The Large, the Small and the Human Mind, Roger Penrose (ed. Malcolm Longair), CUP.
Is Roger Penrose’s new book The Large, the Small and the Human Mind better than his mammoth The Emperor’s New Mind? In most respects, yes. It’s thinner, with fewer equations, and has more user-friendly typography. And, what’s more, it’s easier and more enjoyable to read.
But there are a few minuses as well. Penrose uses many of the same illustrations as in The Emperor’s New Mind, which can be quite boring for someone who also read that book: it adds to the feeling that this is not really a new book – just a condensed rewrite, albeit a good one. And, on top of that, there is no index. Shame on you, Cambridge University Press.
However, these are just minor remarks – it’s still extremely interesting. Penrose’s ideas are easier to understand here than in any of his other works, not only because it is better edited, but also because it’s differently organised. At the end of the book, Penrose’s ideas are criticised by three superstars, namely Abner Shimony, Nancy Cartwright and Stephen Hawking; and in the very last chapter Penrose replies to each and every one of them. This dialogue adds flavour to the book, and makes it more interesting and valuable.
What Penrose is doing: is trying to find a holistic view of the universe (the Large), the atomic world (the Small) and the mind with the help of mathematics, physics and philosophy. And he’s not someone who is content with some patchwork or loose ends here and there. No, he wants to understand not only the overall view, but also the nitty-gritty details and all the connections between them. In chapter four Abner Shimony says, “What I admire most in Roger Penrose’s work is the spirit of his investigations – the combination of technical expertise, daring and determination to get to the heart of the matter.”
So what is his thesis? One thing he wants to do is to figure out what kind of worlds we have around us. In the beginning of chapter one he introduces what he and, as he says, most mathematicians think, namely that the Platonic World (of mathematics and other abstract “things”) is a world that must exist in order for the Physical World to exist. In other words: the Physical World seems to emerge from the abstract, timeless and independent Platonic World, because the mathematical rules of the Platonic World are used as a basis for the Physical World. But he points out that even if we can see that mathematics is a fundamental building block in nature, we’re still left with the question, why is mathematics so successful in describing the physical world?
In chapter three he expands this world-view by adding a third world – the Mental World, which emerges from the Physical World. But hold on – that’s not all. Penrose now makes a very interesting move: he introduces circularity between the three worlds. That is, the Mental World not only emerges from the Physical World, but it’s also the basis of the Platonic World; In other words, the Platonic World emerges from the Mental World. This is in short how Penrose sees the relationship between mental events, the abstract world of mathematics and the non-abstract physical world.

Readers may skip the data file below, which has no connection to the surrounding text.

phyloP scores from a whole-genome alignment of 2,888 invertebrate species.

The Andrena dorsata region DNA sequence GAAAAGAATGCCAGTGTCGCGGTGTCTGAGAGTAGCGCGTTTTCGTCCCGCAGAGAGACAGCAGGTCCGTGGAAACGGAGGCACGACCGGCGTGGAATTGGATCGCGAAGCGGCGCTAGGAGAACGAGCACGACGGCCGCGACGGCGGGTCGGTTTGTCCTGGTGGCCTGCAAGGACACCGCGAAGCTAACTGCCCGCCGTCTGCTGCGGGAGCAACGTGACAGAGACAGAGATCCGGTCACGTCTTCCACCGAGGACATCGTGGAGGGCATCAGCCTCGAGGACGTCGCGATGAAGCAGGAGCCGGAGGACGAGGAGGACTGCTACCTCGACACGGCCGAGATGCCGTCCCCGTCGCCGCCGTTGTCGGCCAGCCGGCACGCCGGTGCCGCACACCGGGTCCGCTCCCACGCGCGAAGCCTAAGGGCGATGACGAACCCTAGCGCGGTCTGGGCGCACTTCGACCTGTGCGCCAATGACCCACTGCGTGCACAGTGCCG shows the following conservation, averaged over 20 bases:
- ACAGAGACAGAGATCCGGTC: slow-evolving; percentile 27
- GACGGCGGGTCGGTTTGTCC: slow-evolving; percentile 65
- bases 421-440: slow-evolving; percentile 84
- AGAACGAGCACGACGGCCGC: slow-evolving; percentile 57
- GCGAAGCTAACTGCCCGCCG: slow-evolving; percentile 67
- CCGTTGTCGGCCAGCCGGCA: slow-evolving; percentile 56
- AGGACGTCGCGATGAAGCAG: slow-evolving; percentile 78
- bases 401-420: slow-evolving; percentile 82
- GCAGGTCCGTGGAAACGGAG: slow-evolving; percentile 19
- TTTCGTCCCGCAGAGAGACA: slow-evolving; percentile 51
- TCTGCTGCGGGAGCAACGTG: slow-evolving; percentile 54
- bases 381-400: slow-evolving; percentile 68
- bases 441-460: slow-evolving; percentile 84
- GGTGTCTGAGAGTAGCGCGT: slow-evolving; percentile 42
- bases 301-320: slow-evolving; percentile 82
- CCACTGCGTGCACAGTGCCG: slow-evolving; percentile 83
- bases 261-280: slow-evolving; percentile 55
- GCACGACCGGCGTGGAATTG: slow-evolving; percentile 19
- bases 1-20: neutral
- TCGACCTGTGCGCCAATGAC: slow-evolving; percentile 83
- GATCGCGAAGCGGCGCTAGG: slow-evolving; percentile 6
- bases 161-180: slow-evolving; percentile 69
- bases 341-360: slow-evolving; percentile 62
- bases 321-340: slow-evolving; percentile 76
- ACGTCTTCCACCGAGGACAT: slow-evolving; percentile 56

But what does he say about consciousness? He sets out four different views on awareness (A, B, C, D), where C represents his own view: “Appropriate physical action of the brain evokes awareness, but this physical action cannot even be properly simulated computationally.” And later in the book he stresses once again that he’s not a computational functionalist, “…Searle’s Chinese room argument provides a convincing case against the ‘strong-AI’ position that computation alone can evoke conscious mentality.”
Now Penrose describes view C in more detail. He divides it into two sub-views: “weak C'” and “strong C”. “Weak C” is the view that if the scientists look carefully enough inside the known world of physics, then they will surely find certain types of actions that are, as Penrose calls them, “beyond computation”. But this is not Penrose’s own view – he likes the “Strong C” position better: that there must be something outside the known territory of physics that has to do with that observed non-computability, and that our understanding of consciousness today is therefore very incomplete. His conclusion, then, is, “… we [should] look for the non-computability in the physics which bridges the quantum and classical levels.”
And how should we do that? Well, according to Penrose we would first have to develop a new kind of physics, which, he admits, is a big job. And when we’ve done that, we need to apply it to what’s happening inside the brain. First then will we be able to explain (and predict) the brain’s actions correctly – and only then will we really understand what consciousness and awareness are all about.
Anyone, university student or not, who is serious about mathematics, physics (especially quantum physics) or the philosophy of mind will find this book very interesting. Get it as soon as you can – it’s worth it.